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New Delhi, India (Urban Transport News): India is going to launch its own Hydrogen-powered train first time in the country under its carbon neutrality mission. Union Railways Minister Ashwini Vaishnaw on Thursday said that India is developing hydrogen-powered trains and they will be ready in 2023.
"Indian Railways is trying to connect the remote and unconnected areas of the country with the railway network through its Gati Shakti terminals policy and work on the policy is on the fast track," said Railway Minister while speaking at SOA University in Bhubaneswar on Thursday.
Talking about train and track management, the Railway minister said, "Our focus is not only to make trains. We are also working hard on a track management system to run semi-high or high-speed trains. During a trial run of Vande Bharat we already have shown that a fully loaded water glass has not shaken at the speed of 180kmph, but, it shook the world."
"The Vandebharat Express the Semi High speed and one of the fastest trains are developed indigenously with in-house technology in India and the train has been running smoothly without any major breakdown for the last two years," the minister said adding that more such Vandebharat express trains are being manufactured at ICF and will be put into service soon. After the successful completion of the trial run of Vande Bharat, now, serial production of the rest 72 trains will start soon.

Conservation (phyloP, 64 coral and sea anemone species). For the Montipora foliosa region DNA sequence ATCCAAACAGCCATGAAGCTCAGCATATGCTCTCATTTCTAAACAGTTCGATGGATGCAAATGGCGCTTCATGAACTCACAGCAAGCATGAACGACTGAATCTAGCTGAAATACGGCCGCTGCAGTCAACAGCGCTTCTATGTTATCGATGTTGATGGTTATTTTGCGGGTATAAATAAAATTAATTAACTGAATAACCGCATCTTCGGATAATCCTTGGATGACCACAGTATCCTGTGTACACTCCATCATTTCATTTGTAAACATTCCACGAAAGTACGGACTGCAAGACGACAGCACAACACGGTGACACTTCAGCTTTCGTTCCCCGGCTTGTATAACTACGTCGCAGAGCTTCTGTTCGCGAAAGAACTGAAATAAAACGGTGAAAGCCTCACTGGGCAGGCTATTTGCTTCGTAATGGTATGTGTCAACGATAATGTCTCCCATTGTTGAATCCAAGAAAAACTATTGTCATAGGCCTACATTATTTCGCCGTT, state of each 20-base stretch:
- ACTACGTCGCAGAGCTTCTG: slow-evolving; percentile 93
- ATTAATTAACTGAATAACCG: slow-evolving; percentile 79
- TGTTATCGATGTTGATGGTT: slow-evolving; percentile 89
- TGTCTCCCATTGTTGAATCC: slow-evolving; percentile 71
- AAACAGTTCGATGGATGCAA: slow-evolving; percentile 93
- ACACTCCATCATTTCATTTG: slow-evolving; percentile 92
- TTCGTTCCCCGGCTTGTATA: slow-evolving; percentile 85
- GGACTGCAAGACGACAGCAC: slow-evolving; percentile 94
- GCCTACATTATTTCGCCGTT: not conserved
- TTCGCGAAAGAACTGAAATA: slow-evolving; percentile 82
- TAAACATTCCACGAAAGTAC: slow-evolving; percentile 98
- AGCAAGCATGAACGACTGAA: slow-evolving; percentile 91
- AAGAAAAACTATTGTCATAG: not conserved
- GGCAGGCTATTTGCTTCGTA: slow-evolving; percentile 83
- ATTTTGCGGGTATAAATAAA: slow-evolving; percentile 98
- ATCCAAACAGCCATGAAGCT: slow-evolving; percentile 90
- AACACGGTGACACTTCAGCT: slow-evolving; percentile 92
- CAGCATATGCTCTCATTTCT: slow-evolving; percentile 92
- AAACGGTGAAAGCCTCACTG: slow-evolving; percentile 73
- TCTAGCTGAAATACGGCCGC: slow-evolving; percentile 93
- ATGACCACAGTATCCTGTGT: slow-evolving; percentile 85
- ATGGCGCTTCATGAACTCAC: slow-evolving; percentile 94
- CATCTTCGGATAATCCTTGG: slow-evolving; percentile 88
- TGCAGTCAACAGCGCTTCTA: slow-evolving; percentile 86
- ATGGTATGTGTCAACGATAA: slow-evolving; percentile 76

"It is notable that the maximum speed of the third Vande Bharat train is 180 kilometres per hour. It reached 0-100 kmph in 52 seconds as compared to 55 seconds taken by the bullet train. The first generation Vande Bharat trains reach 0-100 kmph in 54.6 seconds and have a maximum speed of 160 kmph," he added.
The contract to manufacture and supply the hydrogen-powered trains has been awarded to Medha Servo Drives as the first step in Indian Railways’ path to achieve their net zero ambitions. The fuel cell modules are expected to be shipped in 2023, with trains scheduled to go into service in 2024, with the potential for additional retrofits following the initial deployment.
Indian Railways estimate their investment in the hydrogen fuel cell project to have a payback of fewer than two years as the cost of hydrogen is now less than diesel. These conversions are not only expected to be more economic than their diesel counterpart but also reduce annual carbon dioxide emissions by over 11 metric tons and eliminate nearly a metric ton of particulate matter per year.